Darn Fine Fast Food: Sesame Noodle Bowl for the Lazy Vegan.

DSC_0398You know when you are back from work a bit late and you haven’t really planned anything for dinner? You then start to pick out ingredients from the seemingly empty cupboards at random. You start adding the stuff together, praying that it will be somewhat tasty although at this stage you do not really care for taste – you just want calories. And then, by some miracle, the dish you have created turns out to be a really tasty one. You are not sure whether it tastes this great merely because you are at this point of starvation, or because there might be a slight chance that you are somewhat of a genius.

Well, there is only one way to find out. This dish here, let us call it a Sesame Noodle Bowl – seeing as that seems to be a word of trend in the culinary world as of now -, is the result of this scenario described above.

I have since had it again and again… The verdict stands as clear as that first hangry Monday evening: This here is some darn fine fast food! And here is how it is done ↓
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SESAME NOODLE BOWL

Tahini Dressing
− 1 heaped tbsp tahini
− 1 tbsp soy sauce (or tahini for GF)
− 1 tbsp nutritional yeast
− 2 tsp apple cider vinegar
− 1 tsp lemon juice
− 1-2 tsp sweetener, like agave or maple syrup
− 1 tsp sesame seeds (opt)
ADJUST TO TASTE

− 1 portion rice noodles
− 1-2 nori sheets
− veggies of choice: I used carrot, avocado, tomato and cucumber.

Start by putting on the kettle.
Meanwhile, stir together the ingredients to the dressing in a mug or such.
Once water has boiled, soak noodles according to package instructions (and use the same bowl as you’ll later eat from – saves dishes!).
Spare a little of the hot water, a table spoon or so, and add to the dressing to dilute. While waiting for the noodles, slice and peel and chop your vegetables of choosing.
Once noodles are done, toss with dressing. Add your veggies on top and dinner is served! Sprinkle with some more sesame seeds and/or fresh coriander if you will.
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More recipes with tahini:

Shakshuka the vegan way
Creamy ZUCCHINI Dip.
Red Curry Lentil Lasagna

Spruce up your Soup | 3 ways to make soup more filling + fun.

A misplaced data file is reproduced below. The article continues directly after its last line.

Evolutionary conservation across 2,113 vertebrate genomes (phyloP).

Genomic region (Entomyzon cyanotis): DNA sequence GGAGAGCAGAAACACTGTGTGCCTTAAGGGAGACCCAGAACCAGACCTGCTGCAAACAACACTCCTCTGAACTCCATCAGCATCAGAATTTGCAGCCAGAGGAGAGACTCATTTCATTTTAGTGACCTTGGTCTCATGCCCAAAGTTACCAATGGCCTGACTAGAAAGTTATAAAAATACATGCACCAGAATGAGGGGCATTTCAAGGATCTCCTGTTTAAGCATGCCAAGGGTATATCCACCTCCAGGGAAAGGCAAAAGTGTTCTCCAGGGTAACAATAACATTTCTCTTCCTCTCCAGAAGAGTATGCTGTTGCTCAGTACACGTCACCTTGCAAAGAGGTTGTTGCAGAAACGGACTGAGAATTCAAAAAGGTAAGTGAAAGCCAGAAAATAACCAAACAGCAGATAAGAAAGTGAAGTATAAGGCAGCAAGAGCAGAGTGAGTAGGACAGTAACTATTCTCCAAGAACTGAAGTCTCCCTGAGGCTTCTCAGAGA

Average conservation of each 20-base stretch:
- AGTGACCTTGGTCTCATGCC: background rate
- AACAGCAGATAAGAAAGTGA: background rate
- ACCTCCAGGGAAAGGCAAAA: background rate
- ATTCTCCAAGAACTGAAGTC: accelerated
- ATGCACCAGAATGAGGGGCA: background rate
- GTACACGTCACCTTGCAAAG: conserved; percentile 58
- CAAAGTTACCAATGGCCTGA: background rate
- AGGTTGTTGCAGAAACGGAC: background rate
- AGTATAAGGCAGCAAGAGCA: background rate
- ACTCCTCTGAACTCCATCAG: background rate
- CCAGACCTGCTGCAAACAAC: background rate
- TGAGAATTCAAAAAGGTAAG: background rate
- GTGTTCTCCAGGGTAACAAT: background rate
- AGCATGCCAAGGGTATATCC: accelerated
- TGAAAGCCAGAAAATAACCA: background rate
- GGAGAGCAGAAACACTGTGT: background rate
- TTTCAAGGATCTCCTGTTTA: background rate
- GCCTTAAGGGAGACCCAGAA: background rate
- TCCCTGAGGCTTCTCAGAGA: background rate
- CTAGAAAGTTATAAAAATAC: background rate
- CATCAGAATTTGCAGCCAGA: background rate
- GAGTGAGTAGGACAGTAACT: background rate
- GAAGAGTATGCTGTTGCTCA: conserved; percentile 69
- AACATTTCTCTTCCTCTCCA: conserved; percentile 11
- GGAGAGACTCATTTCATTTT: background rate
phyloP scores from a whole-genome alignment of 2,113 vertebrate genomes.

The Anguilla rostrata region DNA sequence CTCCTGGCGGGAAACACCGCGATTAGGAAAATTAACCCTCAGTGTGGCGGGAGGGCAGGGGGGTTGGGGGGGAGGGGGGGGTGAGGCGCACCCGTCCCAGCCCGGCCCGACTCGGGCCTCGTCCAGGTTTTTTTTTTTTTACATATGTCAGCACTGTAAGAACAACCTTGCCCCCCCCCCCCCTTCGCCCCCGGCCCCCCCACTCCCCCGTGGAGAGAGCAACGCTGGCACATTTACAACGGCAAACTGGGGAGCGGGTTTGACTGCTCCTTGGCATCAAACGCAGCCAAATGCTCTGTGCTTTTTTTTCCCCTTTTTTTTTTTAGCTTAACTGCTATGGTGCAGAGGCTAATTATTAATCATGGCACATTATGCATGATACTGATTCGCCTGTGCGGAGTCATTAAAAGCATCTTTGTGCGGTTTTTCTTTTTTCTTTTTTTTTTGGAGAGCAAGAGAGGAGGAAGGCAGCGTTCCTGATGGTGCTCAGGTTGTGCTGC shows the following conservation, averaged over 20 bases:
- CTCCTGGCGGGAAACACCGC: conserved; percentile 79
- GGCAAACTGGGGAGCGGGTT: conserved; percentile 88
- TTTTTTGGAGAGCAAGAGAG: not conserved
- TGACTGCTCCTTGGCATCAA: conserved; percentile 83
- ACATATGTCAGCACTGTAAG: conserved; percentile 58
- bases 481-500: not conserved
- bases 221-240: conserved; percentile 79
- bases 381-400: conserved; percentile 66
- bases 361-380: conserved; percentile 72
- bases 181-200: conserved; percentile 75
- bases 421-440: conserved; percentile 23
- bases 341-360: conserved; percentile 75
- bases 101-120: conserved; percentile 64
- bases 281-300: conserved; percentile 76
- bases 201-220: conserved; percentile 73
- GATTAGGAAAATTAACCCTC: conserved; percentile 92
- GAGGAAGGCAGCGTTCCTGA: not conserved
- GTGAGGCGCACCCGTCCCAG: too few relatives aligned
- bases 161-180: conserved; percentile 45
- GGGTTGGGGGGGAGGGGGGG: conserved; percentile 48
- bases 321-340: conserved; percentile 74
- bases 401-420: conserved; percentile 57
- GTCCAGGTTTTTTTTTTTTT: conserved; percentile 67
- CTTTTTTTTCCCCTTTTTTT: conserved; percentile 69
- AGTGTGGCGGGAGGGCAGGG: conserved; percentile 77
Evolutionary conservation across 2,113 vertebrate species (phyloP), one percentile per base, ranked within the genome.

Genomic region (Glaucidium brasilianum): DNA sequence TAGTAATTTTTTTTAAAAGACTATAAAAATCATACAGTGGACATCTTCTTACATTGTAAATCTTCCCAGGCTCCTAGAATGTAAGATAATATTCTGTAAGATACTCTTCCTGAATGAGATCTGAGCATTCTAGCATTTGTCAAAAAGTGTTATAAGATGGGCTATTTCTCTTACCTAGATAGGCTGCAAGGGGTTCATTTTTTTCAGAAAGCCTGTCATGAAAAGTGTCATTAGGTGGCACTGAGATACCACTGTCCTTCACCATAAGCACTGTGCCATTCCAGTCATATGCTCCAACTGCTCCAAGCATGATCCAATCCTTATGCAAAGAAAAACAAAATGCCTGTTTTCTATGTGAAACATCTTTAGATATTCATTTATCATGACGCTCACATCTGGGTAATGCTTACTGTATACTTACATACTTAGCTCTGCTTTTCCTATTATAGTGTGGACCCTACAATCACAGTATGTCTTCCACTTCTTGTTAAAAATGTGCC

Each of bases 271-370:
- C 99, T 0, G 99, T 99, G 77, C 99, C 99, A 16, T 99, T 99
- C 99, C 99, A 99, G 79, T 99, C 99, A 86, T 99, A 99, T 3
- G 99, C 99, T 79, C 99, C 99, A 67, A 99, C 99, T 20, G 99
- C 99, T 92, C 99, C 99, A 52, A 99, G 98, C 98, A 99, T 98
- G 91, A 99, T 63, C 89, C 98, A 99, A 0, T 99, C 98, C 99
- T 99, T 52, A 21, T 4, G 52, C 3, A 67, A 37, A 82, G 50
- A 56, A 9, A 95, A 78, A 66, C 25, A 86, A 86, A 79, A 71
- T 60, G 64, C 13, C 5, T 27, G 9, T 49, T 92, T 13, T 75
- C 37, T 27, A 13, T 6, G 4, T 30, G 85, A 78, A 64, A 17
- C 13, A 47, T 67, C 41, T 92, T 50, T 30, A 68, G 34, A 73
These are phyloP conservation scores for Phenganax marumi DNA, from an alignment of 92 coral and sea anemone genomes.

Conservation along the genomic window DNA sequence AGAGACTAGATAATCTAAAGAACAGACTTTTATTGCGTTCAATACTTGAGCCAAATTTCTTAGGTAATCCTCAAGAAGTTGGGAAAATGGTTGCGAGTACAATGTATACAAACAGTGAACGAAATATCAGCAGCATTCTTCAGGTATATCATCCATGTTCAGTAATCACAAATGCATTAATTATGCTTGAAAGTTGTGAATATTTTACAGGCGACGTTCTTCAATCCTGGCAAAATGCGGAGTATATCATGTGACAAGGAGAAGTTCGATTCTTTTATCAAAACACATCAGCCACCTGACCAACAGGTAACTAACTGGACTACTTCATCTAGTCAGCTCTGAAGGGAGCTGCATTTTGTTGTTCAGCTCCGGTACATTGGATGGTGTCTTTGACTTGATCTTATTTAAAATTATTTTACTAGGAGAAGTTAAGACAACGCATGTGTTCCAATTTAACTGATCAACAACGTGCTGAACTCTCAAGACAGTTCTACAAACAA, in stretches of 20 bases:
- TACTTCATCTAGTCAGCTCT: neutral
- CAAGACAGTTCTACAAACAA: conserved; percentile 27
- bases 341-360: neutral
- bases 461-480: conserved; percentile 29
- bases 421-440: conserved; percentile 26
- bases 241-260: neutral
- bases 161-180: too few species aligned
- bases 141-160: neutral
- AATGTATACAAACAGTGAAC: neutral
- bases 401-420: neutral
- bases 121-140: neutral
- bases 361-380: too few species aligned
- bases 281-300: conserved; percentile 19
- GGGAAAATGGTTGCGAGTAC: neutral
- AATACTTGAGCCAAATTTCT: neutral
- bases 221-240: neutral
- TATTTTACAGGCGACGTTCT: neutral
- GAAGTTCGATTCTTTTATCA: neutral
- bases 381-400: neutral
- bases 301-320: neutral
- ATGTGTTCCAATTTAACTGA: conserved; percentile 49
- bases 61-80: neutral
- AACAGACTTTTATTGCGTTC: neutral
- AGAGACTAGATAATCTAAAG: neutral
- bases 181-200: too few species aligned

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I find it a bit bland to eat soup “just as it is”. Perhaps this is something derived from how a typical Swedish soup meal would involve a boiled egg for topping, or be followed by pancakes for dessert — in other words, a little something to bulk up the soup.

Sometimes it is nice to just serve it with some fancy bread and hummus on the side, but here are 3 ways I like to spruce up my soup with toppings:

∗ Sautéed Potatoes and Tahini Drizzle
∗ Roasted Seeds/Nuts (like sunflower kernels is an inexpensive and tasty staple!) and Balsamic Vinegar
∗Roasted Chickpeas and Fresh Herbs

… Or why not mix and combine as you feel? Do you have any tips and tricks for making a soup more fun?

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Some more soup ideas where this philosophy is practised:

Khao Soi with Crispy Noodles.
Vegan Friendly Phở.
Potato and Leek soup.


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Burmese Chickpea Tofu | and other stories.

To be honest with you, at present I have THREE different drafts for posts in my sidebar all titled something along the lines of Burmese Tofu… I suppose here we finally go!

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The first time I ever tried Burmese Tofu was on set. Me and Heidi riding our bicycles around the big lake of Inle in central Myanmar, passing through countryside schools and, as pictured above, fields with tiny yellow flowers as far as the eye could see. Our aim with said rented bicycles was to reach a place that served this particular tofu.

Now what differs Burmese, or Shan, Tofu from its world-renowned cousin, is that it is made with chickpea flour rather than from soybeans. This makes for a creamier yet delicate texture, not too far from silken tofu; and is also a perfect alternative for those not wishing to get on the soy bandwagon.Furthermore, it is ridiculously easy to make!


For more things burmese have a look at: Mingalaba Yangon!All the temples of Bagan (+briefly on budget)| On and around Inle lake. | Mandalay (or ‘temples that sparkle and garage comedy’)


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BURMESE CHICKPEA TOFU

• 4 dl chickpea flour (also goes under the name garbanzo bean or gram flour)
• 8 dl water, divided
• a pinch of salt
• ½ tsp ground turmeric powder

Start by bringing half the amount of water to a boil in a medium sized pot. Meanwhile, combine your flour, salt and turmeric in a seperate bowl and add in the same amount of water as flour. This will look a bit like pancake batter.
Once water is boiling, slowly pour your batter into the pan, whisking as you go along. The mixture should thicken almost instantly, but keep stirring for about 5 minutes before pouring into a prepared parchment paper lined tin.
Let cool down in room temperature, then leave to set in fridge for a couple of hours before cutting.
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You can use chickpea tofu just as you would soy tofu; in salads, stir fry’s, scrambled, top of salads… For this I made a mega bowl of rice, mango, avocado, coriander and carrot; topped with this dressing with added peanut butter + ginger, and finally some cubes of burmese tofu that I quickly marinated with some soy sauce and sesame oil.